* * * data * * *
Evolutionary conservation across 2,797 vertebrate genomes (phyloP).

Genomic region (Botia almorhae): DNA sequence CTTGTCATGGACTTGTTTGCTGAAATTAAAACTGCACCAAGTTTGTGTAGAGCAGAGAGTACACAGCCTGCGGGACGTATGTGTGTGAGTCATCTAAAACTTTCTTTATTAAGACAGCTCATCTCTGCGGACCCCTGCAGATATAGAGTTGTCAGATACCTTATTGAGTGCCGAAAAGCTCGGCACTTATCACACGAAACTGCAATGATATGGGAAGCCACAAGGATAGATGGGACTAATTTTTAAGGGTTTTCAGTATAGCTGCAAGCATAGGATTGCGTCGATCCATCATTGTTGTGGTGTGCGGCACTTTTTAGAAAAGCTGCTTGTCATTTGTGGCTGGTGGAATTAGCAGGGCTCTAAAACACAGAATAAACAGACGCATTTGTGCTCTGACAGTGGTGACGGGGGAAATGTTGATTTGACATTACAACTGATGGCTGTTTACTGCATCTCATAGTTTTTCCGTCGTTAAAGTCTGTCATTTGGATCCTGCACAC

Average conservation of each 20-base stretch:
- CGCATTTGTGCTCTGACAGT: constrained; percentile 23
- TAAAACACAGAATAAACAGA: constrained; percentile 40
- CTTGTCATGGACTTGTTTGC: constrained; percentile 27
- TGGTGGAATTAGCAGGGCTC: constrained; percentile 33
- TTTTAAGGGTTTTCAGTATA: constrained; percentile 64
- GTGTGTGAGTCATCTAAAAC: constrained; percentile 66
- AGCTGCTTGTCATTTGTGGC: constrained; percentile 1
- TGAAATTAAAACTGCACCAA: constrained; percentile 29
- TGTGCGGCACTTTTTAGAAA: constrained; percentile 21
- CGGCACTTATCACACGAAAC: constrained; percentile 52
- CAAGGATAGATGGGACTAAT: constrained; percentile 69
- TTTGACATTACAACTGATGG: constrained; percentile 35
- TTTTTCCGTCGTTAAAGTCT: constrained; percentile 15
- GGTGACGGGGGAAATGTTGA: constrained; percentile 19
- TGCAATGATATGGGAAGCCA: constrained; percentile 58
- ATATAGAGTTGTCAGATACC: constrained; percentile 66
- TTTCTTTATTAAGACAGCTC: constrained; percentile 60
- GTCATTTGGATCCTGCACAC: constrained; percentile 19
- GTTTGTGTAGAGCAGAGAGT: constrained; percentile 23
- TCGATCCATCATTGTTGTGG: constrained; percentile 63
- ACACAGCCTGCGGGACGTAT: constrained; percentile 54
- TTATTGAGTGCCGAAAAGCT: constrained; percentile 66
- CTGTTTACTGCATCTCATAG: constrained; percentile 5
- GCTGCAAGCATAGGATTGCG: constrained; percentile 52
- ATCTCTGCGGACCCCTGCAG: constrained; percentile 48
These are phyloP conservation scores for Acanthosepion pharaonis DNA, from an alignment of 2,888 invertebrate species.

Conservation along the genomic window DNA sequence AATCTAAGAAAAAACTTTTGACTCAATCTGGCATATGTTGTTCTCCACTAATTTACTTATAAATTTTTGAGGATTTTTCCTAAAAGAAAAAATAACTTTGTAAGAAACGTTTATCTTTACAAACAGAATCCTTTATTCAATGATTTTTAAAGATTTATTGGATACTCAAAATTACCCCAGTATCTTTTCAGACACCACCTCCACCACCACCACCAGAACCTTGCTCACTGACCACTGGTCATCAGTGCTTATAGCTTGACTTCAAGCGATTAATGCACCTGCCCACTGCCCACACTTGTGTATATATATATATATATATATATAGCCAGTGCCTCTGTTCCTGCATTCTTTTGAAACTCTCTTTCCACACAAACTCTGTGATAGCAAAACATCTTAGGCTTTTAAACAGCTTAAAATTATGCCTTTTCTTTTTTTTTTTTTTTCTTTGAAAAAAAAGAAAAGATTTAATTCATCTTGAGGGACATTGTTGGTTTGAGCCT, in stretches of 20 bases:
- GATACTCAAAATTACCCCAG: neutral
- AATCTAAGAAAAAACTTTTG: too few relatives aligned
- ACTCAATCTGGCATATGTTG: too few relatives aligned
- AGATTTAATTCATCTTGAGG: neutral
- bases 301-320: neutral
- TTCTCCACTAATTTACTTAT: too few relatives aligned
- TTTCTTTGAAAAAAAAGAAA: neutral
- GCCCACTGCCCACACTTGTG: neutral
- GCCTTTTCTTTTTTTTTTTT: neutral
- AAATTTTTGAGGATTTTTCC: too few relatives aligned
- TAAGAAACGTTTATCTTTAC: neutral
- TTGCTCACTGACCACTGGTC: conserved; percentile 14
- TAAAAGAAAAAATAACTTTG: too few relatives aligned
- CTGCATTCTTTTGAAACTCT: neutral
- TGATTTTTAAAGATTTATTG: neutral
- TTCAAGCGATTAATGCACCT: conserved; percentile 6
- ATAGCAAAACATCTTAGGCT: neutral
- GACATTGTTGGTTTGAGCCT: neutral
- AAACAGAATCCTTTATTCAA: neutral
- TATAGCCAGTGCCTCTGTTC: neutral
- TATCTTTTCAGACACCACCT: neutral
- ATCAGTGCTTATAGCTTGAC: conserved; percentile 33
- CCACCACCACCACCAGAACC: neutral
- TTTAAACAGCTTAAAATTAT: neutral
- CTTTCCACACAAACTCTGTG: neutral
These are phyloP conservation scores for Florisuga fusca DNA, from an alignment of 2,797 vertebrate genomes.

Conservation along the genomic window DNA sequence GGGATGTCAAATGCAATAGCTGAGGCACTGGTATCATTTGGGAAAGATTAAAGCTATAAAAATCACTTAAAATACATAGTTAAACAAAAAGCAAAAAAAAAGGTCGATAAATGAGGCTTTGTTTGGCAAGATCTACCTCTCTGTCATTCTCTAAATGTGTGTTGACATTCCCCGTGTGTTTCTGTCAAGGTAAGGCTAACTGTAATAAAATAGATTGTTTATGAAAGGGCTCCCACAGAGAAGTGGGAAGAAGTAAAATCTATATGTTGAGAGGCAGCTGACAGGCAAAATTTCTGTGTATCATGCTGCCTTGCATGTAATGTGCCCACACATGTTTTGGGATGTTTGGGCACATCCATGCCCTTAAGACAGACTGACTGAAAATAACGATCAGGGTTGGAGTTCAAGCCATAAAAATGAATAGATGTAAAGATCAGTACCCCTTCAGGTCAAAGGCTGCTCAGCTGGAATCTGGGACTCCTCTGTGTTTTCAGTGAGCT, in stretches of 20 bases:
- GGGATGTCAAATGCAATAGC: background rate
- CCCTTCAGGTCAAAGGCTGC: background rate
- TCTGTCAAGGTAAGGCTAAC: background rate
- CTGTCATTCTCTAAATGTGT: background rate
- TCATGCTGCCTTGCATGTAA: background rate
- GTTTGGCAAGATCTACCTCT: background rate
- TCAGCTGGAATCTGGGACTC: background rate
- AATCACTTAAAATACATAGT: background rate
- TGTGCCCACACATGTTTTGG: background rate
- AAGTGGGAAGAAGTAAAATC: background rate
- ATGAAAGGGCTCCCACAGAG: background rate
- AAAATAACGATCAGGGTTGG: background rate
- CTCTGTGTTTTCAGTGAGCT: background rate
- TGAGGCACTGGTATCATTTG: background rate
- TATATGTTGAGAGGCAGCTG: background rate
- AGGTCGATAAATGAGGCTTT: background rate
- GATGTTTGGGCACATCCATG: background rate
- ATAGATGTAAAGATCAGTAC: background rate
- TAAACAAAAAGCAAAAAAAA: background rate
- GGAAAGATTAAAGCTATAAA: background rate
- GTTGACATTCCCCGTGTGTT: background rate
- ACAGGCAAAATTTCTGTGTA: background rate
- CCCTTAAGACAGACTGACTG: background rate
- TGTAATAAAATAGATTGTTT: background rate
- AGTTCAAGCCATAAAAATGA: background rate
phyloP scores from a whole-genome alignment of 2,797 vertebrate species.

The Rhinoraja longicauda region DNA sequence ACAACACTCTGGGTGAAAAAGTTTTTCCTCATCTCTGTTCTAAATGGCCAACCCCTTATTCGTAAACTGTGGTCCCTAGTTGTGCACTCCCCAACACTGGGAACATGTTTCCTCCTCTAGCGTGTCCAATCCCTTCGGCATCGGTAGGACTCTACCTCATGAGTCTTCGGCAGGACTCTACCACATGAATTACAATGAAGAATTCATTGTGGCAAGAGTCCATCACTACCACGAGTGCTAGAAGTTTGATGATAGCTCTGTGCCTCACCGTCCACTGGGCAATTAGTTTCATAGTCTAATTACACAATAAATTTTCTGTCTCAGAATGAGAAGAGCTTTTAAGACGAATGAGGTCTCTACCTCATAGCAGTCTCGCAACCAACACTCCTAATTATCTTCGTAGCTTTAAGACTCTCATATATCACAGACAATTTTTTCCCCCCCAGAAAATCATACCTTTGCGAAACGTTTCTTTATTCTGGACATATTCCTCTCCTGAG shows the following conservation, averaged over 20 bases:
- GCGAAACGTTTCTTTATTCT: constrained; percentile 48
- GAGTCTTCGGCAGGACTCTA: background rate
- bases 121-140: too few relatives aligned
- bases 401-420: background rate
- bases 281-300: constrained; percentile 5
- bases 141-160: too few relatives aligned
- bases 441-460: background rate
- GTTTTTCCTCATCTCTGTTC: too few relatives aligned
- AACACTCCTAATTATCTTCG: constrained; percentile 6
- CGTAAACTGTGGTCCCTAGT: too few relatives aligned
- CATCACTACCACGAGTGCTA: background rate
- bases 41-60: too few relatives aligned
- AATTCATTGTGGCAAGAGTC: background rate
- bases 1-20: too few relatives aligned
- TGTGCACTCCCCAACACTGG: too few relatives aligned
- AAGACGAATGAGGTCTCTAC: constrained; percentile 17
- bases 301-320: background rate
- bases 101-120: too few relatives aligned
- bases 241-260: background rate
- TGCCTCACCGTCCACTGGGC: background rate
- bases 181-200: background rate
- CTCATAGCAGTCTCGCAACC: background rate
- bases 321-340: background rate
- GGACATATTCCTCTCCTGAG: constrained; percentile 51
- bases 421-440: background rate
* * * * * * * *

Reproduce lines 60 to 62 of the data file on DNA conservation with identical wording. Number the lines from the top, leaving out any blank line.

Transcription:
- TCTGTCAAGGTAAGGCTAAC: background rate
- CTGTCATTCTCTAAATGTGT: background rate
- TCATGCTGCCTTGCATGTAA: background rate